It was a beautiful summer day. The sun was shining and the neighborhood kids were calling. I grabbed my bike, rode down the driveway and joined them on the road in front of our home. Excitement filled their conversation as they talked about a new hideout they had discovered down the road. “Come on,” they beckoned, and before I knew it, I was riding my bike down the road on a new adventure.
We crossed the river (something I had never done before) and began exploring the other side. It was a fun day, but as evening drew nigh, we knew it was time to go home. The journey home meant I would get to join the ranks of my friends by riding my bike down a small hill. I had pushed my bike up the hill on the way over, but this time I was ready to ride.
As I started down the hill, I peddled as fast as I could, my speed grew and so did my shrills of excitement. Then all of a sudden I lost control. My body flew over the handlebars. I landed on the pavement and skidded down the hill.
My buddies stopped; jumped off their bikes and ran to my side. I sat up with tears streaming down my face and blood running down my arm. My elbow had met the pavement, and to this day, I’ve never known a worse physical injury.
All I wanted was my mom, but she was about a quarter of a mile away. My only solution was to get back on my bike and ride home.
With dusty knees, a bloody arm and a face full of tears I peddled down the road to my little blue house. I had barely made it to the front door when momma came running outside. She scooped me up in her arms, rushed inside and began cleaning my wounds.
Momma’s love bandaged my wounds and eased my pain, but it didn’t remove the haunting question in my mind.
Would I have a scar?
My cousin had had a bike wreck the previous summer and her leg, scarred from the wreckage, still told the story. At ten years of age, all I could think was, “will I be scarred for life?”
Today, I have no physical evidence of that wreck, only the memory. I wasn’t “scarred for life” as I feared, but I have picked up a few other scars.
They aren’t scars from bike wrecks or falling down; they’re scars from life experiences.
- When a father said, “I don’t want anyone to know she is my child.”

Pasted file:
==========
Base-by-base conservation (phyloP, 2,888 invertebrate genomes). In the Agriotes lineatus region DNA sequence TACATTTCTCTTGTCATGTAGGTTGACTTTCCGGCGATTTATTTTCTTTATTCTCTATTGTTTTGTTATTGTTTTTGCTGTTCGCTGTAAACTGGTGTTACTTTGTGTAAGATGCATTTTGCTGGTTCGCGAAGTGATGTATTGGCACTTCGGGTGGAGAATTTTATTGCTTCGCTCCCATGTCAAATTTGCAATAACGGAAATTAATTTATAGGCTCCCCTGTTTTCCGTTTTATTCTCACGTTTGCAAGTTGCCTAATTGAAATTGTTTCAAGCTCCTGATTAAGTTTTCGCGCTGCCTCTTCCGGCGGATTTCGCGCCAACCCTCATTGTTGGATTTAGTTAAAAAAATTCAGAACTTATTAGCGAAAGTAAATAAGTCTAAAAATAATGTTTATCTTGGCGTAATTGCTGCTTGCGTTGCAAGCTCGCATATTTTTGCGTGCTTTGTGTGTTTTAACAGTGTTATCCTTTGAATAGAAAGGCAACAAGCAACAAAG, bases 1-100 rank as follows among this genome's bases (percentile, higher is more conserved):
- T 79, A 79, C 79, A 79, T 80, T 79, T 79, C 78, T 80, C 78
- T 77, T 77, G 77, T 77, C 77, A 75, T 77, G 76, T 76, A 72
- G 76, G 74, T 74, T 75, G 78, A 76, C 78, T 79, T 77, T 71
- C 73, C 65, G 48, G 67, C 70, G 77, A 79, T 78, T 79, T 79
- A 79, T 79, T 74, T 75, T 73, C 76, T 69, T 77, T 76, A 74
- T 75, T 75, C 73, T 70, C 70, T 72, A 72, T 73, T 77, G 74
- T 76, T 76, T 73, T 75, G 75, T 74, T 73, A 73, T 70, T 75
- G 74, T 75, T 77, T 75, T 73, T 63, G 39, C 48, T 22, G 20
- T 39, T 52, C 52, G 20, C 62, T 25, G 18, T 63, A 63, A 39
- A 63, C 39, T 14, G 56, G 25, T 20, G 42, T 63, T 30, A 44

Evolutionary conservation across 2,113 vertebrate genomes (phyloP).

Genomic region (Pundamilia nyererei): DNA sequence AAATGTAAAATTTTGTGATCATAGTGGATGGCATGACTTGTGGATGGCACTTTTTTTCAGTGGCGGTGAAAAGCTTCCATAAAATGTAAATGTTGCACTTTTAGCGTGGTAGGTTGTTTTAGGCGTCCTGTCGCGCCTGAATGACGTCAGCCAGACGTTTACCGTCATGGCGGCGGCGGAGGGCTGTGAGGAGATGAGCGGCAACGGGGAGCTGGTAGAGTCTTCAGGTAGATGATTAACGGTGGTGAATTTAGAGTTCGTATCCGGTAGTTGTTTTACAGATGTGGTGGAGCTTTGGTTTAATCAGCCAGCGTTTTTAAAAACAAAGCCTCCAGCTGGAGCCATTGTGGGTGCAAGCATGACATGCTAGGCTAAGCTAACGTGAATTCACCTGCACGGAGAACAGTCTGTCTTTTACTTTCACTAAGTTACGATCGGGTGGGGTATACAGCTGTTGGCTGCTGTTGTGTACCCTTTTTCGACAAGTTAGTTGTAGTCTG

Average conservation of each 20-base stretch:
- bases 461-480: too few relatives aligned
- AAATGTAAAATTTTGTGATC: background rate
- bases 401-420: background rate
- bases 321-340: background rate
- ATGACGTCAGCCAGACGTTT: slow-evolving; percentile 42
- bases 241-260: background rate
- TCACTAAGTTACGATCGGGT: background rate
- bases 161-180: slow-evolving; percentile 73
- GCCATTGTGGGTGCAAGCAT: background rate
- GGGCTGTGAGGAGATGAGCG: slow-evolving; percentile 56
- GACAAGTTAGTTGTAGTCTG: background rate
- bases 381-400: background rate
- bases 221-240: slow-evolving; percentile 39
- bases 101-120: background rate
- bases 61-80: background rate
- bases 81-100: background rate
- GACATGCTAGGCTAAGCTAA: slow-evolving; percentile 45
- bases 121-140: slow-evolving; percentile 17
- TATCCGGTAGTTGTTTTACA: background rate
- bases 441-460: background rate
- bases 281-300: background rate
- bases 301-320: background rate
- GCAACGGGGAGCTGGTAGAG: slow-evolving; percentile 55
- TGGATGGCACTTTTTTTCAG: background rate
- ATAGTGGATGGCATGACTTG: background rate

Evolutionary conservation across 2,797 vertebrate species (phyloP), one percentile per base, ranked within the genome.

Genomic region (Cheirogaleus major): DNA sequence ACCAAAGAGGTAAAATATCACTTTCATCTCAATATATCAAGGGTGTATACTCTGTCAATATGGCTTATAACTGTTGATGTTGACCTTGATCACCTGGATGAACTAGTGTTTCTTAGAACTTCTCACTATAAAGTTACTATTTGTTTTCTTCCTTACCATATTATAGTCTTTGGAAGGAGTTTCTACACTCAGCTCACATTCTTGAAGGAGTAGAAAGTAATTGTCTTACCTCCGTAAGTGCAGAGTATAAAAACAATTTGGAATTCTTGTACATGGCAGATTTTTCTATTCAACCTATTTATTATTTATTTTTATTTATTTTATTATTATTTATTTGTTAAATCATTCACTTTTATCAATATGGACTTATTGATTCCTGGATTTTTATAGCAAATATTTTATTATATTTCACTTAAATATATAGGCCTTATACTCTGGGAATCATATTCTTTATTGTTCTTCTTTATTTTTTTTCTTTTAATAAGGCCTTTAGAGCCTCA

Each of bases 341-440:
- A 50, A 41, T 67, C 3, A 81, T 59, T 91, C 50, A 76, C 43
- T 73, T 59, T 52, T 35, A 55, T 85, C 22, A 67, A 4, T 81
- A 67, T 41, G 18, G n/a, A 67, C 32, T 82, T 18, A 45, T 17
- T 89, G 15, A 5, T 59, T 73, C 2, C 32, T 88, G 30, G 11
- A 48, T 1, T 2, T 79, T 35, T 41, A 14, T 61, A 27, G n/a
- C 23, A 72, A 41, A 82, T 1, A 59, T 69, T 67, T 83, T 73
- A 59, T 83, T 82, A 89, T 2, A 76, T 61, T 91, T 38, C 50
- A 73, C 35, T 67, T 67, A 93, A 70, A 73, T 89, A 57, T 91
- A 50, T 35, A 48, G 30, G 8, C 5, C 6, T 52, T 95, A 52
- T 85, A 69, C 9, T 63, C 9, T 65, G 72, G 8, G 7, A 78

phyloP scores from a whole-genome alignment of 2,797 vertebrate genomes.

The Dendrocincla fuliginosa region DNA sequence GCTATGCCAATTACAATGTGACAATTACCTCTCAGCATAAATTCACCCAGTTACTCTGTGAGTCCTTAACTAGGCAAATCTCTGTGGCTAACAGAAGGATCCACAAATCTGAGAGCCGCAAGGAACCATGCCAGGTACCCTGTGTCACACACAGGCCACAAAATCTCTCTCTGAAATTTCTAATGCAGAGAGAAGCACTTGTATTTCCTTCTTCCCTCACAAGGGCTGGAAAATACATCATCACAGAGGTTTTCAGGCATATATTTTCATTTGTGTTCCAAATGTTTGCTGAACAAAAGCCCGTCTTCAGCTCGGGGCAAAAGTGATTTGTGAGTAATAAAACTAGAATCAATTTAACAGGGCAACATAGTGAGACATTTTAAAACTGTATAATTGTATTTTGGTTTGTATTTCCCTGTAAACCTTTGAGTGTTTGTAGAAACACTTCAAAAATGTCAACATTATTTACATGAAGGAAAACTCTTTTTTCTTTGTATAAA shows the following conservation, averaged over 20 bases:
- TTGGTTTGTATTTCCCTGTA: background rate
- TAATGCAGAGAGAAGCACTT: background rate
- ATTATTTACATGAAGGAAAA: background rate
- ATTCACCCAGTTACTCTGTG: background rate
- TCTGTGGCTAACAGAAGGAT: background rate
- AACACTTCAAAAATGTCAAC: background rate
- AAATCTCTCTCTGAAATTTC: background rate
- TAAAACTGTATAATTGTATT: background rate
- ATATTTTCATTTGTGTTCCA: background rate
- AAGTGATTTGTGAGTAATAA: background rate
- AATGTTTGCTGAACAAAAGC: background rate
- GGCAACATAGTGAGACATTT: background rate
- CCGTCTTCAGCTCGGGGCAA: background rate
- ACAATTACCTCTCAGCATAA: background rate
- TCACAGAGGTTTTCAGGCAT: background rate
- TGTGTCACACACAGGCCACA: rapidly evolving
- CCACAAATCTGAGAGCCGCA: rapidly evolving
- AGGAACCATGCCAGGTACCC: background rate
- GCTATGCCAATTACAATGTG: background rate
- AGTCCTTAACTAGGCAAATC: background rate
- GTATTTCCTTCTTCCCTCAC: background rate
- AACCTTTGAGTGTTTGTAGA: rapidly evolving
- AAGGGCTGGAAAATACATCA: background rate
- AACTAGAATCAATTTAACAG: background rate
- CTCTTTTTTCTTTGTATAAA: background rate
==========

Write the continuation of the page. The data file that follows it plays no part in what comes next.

- When a blossoming friendship became a broken memory.
- When dreams crumbled and grief was palpable.
- When anxiety increased and health decreased.
These are the scars I bare today.
And, why do I love them?
Because, they remind me of God’s incredible love.
With each scar I’ve had a choice. I could focus on the circumstance and feel despair or I could focus on God who sustained me during those times. When I focus on God, I am filled with joy and courage. Remembering His love charges my faith and gives me hope for future trials.
Sweet friend, I am sure you have some scars, as well. While I wish we could make it through life scar-free, the fact is, we live in a fallen world; thus, there will always be potential for our lives to become fractured with hurt. We don’t have to live as scarred individuals. Through Jesus we can be healed and made whole. For as Isaiah 53:3-5 says:
He was despised and rejected—
a man of sorrows, acquainted with deepest grief.
We turned our backs on him and looked the other way.
He was despised, and we did not care.
Yet it was our weaknesses he carried;
it was our sorrows that weighed him down.
And we thought his troubles were a punishment from God,
a punishment for his own sins!
But he was pierced for our rebellion,
crushed for our sins.
He was beaten so we could be whole.
He was whipped so we could be healed.
Here’s the good news: Jesus has already bore our scars on His back. We no longer have to wear their weight. Instead, we can choose to focus on Him and receive peace and rest for both now and forevermore.